We're not talking about Sinurticantinae now, but Psalmopoeinae. ;) If the new version of the articles conforms the ICZN, then technically the subfamily is valid, but perhaps it will be ignored by future authors.
 

sjl197

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I would advise caution with certain nodes of the phylogeny in the 2008 Ephebopus paper, as again we are seeing another presentation of the character 'scopulae laterally extended' (character 9 there, state 1->2). This has been discussed in depth elsewhere. I want to instead add that there is only one other internal node of relavence to the placement of Psalm/Taps in that paper, which is also dubious in my opinion. While i respect that particular West et al. 2008 paper for a very nice revision of Ephebopus, i think an important caveat is that the grouping (Avicularia, Iridopelma, Pachistopelma, Heteroscodra, Stromatopelma = node 29) is based on a single character, which is loss of leg spination. = character 11 (or more specifically, the node in question is characterised by transition of spines only on ventral apices of tibiae and metatarsi to completely aspinose, state transition 1->2). The history of phylogenetics has often shown that caution should be taken before putting value on loss of characters as putative synapomorphies. Its often rather easy for species to loose characters, particularly if the such final loss comes as the end part of a wider reduction in said character through evolutionary time. Here i mean the authors themselves suggest that highly spinose legs are ancestral (in the outgroup and their basal Holothele), and then show reductive transition, and then loss provide putative synapomophies. I think most of us didnt really like the loss of urticating hairs as a synapomorpy of Sinuricantinae, etc. am i right? Here its clear that lack of urticating hairs is plesiomorphic, but im saying its also easy to understand that secondary loss to be a relatively easy transition, misinterpreted as synapomorphy.

In the discussion the authors more specifically say ..."..node 29, weakly supported by a single character change:" Its worth reading the subsequent paragraph to give this context. The word weakly is certainly worth note.

Personally, like others, i'm more in favor of several transitions to fully arboreal genera, and no need to create subfamilies (or other such monophyletic groups) based on so few characters so clearly associated with ecological transitions, instead say placing semi-arborial Ephebopus sister to fully arboreal Tapinauchenius and Psalmopoeus, and for example Encyocratella sister to fully arboreal Stromatopelma and Heteroscodra.

Or we could again favour other schemes, like Guadanucci 2007 presents Psalmopoeus alone with Poecilotheria, Lyrognathus and Phlogiellus in some cladistic analyses as 'Selenocosmiinae, or a paraphyletic Ephebopus, Psalmopoeus, Tapinauchinus, then Stromatopelma as sister to 'Aviculariinae' + 'Selenocosmiinae (minus Psalmopoeus)',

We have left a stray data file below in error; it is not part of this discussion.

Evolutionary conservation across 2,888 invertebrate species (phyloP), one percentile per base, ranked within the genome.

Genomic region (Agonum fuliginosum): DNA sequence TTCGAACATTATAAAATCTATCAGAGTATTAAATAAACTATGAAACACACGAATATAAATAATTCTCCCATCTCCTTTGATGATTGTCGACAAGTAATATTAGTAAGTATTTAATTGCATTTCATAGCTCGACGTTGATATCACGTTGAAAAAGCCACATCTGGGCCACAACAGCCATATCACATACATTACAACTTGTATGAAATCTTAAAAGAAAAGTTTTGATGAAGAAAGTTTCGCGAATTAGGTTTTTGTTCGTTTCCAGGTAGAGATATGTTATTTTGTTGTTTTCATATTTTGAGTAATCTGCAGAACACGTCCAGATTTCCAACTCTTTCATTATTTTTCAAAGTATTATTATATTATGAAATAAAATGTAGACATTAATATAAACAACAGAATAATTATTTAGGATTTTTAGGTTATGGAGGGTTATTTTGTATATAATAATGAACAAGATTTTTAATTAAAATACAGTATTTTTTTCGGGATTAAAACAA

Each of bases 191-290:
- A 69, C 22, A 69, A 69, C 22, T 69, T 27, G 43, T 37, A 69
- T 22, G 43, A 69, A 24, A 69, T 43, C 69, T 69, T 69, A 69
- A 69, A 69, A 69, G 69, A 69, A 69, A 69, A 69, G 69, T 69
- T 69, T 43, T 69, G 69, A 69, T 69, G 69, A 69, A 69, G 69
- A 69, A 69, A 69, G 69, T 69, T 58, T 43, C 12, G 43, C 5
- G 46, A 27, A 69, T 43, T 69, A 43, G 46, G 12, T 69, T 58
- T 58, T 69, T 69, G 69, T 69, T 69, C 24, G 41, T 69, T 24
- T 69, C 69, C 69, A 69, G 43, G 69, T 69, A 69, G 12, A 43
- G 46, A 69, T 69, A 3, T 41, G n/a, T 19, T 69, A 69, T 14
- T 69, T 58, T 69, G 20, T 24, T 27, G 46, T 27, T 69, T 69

So, while i'm rather in favour of Psalmopoeus + Tapinauchenius forming a monophyletic group, excuse me if i dont feel the need to give it subfamily status as Psalmopoeinae. How is this different to Neoselenocosminae anyway, just the previous failure to explicitly define a type genus? When was that ICZN ruling made (was it 1999>?) and how does it apply to older higher-level names without a type genus explicitly defined? (looking through article 29 its not yet clear to me, though yes zoltan, reading my copy of judith Winston's excellent book suggests electing a type genus is now essential to define a family or other internal rankings). Well, now it seems that 'old names' at the level of families or below need to be reformalised with a type genus to be acceptable...erm, has this been done yet for Therphosinae or can authorX still change that in his grand finale publication in ToW? (it looks to me that Theraphosa is thankfully the nominative taxa for the family, but im not sure what the reference is.... is it Dr Schmidt by any chance>?) Well, i was under the impression that most higher-level groupings are not strictly subject to the ICZN names as those for genera/species, and to quote the great Jack Sparrow, that at the higher-taxonomic level, where i thought the ICZN code was actually 'more what you would call guidelines than actual rules'. Now it seems to me that ICZN rules apply DO stictly at the family level and below.

Well, despite all that taxonomy... does anybody want to use ecology or physiology to suggest why transition to arboreality might be linked to increased leg-hair length and density/and or increased scopulation?, and perhaps more interestingly linked to further loss of leg spination?

Erm... Has anyone elected a genus type for Aviculariinae anyway? Its not Avicularia is it by any chance..? Oh dear...

I wait to see if Psalmopoeinae conforms to the ICZN then.. and yes, i'm one of those who are really doubtful it warrants a subfamily classification..
 

pato_chacoana

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Hi Stuart,

I think the ''transition to arboreality might be linked to increased leg-hair length and density/and or increased scopulation'' has something to do that those individuals with increased scopulation had better results climbing over trees surfaces...and took over those niches faster than less scoplated individuals... the dense setae on scopula is the most important reason for the ability to climb over most surfaces and lightning speed of arboreals!

Yes, I find this aspect you suggest by far more interesting than the naming bureaucracy!

Cheers,
Pato